Michigan State Coach Walt Drenth Retires


November 22, 2014, was a magical day for Michigan State director of cross country and track and field, Walt Drenth.  His Spartan women, six of whom came from Michigan high schools, showed their superior depth and dominated the NCAA Division I Cross Country Championships in Terre Haute, Ind., despite putting only one athlete --sophomore Rachele Schulist-- in the top-10.  They scored 85 points to Iowa State's 147, giving Michigan State their first and only women's national cross country title.

"What a great group of people," an emotional Drenth told Race Results Weekly that day. "I mean, it's just so much fun to watch, and they were all-in today.  I don't think there was any hesitation in anything we did.  I thought we were great as a team, I thought... every time we got into trouble we figured our way out of it."

That day was surely the high point for Drenth who yesterday retired from collegiate coaching after more than 30 years (16 at Michigan State which is located in East Lansing, Mich.). His career highlights include:

. 2014 USTFCCCA Women's National Coach of the Year
. Five-time Great Lakes Region Coach of the Year (2006, 2007, 2010, 2014 Women's XC, 2017 XC)
. Six-time Big Ten Conference Coach of the Year (2010, 2011, 2013, 2014 Women's XC, 2015 Outdoor T&F, 2019 Women's XC)
. 180 All-American athletes (Cross Country, Track & Field)
. 81 Academic All-Americans (Cross Country, Track & Field)
. 729 Academic All-Big Ten honorees (Cross Country, Track & Field)

"Today I am officially stepping away from my position as director of track & field and cross country," Drenth said through a statement provided by Michigan State University. "Any success I have realized has been because of the people I was surrounded by. No one succeeds in a vacuum."

Associate head coach Lisa Senakiewich will serve as interim director of track & field and cross country for the 2020-2021 season. The school said they would conduct a national search for a head coach following the season.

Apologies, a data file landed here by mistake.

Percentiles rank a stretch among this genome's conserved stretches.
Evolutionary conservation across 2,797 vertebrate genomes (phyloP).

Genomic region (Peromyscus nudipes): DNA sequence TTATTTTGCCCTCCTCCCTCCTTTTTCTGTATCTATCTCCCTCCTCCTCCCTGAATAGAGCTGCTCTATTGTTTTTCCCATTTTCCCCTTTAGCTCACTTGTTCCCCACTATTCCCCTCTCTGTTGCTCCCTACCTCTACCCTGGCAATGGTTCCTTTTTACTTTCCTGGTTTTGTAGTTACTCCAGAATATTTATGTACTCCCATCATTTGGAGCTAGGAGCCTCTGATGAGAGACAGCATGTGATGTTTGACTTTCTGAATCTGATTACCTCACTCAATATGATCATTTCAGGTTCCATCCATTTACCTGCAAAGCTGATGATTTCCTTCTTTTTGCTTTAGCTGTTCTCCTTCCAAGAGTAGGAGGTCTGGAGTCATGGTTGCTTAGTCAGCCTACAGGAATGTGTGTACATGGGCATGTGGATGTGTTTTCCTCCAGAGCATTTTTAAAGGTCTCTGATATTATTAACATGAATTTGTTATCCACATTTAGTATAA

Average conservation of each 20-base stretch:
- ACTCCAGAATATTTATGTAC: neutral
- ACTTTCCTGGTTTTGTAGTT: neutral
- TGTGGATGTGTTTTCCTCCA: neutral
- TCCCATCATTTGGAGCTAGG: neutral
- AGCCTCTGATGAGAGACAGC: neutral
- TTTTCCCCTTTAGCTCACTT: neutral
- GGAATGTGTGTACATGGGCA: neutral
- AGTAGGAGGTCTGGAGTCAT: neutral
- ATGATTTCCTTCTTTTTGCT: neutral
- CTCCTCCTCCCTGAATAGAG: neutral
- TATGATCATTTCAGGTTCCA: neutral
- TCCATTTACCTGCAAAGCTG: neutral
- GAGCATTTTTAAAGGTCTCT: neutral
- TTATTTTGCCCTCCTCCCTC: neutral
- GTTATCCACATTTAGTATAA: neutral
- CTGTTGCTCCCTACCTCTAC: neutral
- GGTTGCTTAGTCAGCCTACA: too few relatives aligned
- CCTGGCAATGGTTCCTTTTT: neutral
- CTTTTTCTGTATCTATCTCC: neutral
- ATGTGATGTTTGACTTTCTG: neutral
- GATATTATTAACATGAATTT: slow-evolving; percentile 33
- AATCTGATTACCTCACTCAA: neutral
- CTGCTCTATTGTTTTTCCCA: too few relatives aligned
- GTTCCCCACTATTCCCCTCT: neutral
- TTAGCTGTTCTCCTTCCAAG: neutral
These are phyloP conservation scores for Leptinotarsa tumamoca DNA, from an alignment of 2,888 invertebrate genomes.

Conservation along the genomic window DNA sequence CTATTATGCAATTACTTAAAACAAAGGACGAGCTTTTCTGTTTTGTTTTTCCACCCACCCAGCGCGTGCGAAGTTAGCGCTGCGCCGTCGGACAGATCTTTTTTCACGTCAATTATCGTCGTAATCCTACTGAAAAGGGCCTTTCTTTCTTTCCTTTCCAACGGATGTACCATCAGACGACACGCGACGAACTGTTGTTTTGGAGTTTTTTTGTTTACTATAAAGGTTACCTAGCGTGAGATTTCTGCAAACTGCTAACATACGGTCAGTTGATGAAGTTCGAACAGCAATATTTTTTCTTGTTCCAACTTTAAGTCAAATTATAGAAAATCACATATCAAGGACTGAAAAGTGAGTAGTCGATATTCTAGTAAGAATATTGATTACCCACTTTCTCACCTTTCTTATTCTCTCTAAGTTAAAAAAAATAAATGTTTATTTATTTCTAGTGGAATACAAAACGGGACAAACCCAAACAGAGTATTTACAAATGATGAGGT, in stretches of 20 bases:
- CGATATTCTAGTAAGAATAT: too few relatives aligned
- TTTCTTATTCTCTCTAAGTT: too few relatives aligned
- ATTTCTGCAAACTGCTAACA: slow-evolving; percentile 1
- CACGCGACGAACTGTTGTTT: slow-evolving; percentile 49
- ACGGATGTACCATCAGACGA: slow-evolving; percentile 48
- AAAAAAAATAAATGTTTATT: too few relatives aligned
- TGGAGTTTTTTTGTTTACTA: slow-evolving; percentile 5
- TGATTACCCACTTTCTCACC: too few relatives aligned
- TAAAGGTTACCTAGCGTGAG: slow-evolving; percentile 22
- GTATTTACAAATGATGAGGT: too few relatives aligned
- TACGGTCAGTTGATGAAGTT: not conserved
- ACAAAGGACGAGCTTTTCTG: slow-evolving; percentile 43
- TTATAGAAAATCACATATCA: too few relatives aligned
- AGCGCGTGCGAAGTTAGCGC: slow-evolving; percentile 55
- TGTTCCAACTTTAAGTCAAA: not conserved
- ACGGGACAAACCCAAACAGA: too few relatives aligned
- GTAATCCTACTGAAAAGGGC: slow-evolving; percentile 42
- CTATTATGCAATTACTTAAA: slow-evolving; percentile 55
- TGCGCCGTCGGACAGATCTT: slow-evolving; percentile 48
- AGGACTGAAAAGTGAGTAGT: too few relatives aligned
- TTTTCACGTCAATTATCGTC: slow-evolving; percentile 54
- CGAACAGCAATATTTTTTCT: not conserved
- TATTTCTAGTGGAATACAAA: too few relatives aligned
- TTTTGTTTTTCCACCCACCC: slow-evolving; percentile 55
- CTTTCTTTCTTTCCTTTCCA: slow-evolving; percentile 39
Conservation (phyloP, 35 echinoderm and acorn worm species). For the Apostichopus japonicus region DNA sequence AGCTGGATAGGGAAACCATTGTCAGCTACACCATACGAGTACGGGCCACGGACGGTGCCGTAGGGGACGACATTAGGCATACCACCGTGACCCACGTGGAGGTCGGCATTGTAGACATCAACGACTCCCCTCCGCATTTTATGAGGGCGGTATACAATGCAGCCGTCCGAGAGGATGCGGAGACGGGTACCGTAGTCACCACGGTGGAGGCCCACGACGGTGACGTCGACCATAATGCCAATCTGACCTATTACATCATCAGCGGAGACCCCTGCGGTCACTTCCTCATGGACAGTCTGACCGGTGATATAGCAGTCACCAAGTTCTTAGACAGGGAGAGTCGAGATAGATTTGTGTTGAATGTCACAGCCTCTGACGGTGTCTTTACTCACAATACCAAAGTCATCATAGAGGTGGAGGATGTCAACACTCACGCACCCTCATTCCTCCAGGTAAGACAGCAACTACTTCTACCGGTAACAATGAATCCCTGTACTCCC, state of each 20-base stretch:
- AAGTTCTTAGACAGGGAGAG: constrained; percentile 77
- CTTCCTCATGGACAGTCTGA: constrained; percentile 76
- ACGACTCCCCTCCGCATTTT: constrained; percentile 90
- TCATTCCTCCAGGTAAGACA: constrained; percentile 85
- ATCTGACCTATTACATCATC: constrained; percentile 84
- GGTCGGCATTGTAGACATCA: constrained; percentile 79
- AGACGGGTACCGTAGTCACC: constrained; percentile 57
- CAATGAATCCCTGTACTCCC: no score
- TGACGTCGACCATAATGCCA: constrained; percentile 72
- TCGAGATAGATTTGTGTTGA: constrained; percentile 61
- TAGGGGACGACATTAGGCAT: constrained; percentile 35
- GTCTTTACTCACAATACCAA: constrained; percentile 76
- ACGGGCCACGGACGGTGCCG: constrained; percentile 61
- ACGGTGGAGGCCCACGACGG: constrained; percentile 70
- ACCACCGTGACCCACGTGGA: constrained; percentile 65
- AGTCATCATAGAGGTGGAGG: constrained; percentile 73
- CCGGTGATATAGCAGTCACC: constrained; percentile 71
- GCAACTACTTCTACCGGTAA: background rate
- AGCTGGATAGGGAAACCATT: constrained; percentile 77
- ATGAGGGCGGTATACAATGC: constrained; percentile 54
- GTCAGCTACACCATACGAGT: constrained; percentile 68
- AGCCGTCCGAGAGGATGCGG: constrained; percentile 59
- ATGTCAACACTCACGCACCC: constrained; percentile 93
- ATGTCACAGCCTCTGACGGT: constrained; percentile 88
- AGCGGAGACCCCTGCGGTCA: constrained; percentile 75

During his tenure at Michigan State, Drenth's top athlete was miler and steeplechaser Leah O'Connor (now Leah Falland). During 2014, O'Connor won the NCAA steeplechase title in a personal best 9:36.43, and in 2015 won the NCAA indoor mile title in a personal best 4:27.18. On that day in Terre Haute, O'Connor finished 17th and was the team's third scorer. She was disappointed with her personal performance, but said it was the most meaningful race of her life.

"We were crying as soon as we crossed the line pretty much," she told Race Results Weekly right after the race. "We knew we put it all out there, and it was so fun. I felt terrible but I didn't care because that was amazing and it didn't matter. It was all about the team. Wow. I don't want it to be over to be honest." She continued: "This is a bond that will never be broken."

Before coming to Michigan State, Drenth coached at Arizona State University from 1996 to 2004. There he coached eventual Olympian and Boston Marathon champion Des Davila (now Des Linden). He has been coaching Linden since the summer of 2018 and will continue to coach her.

"His NCAA track record speaks for itself but in my opinion his greatest accomplishments come from his leadership skills and ability to create strong resilient humans," said Linden in a text message to Race Results Weekly. "I have no doubt he'll continue to do that in whatever he pursues next and I wish him the best of luck."

Drenth, a towering figure among Big Ten coaches, will be hard to replace, and he won't be coaching the Spartans at the Big Ten Conference Cross Country Championships in Louisville, Ky., on January 30, 2021.

"Although we were saddened to learn that Coach Drenth is retiring, today is an opportunity to celebrate all he has accomplished in collegiate athletics, and specifically all the success he has brought to Spartan cross country and track and field," said Michigan State athletic director Bill Beekman in a statement. He continued: "He will certainly be missed by his Spartan family, but we all wish Walt, his wife Cara, and the entire Drenth family happiness in their next stage of life."

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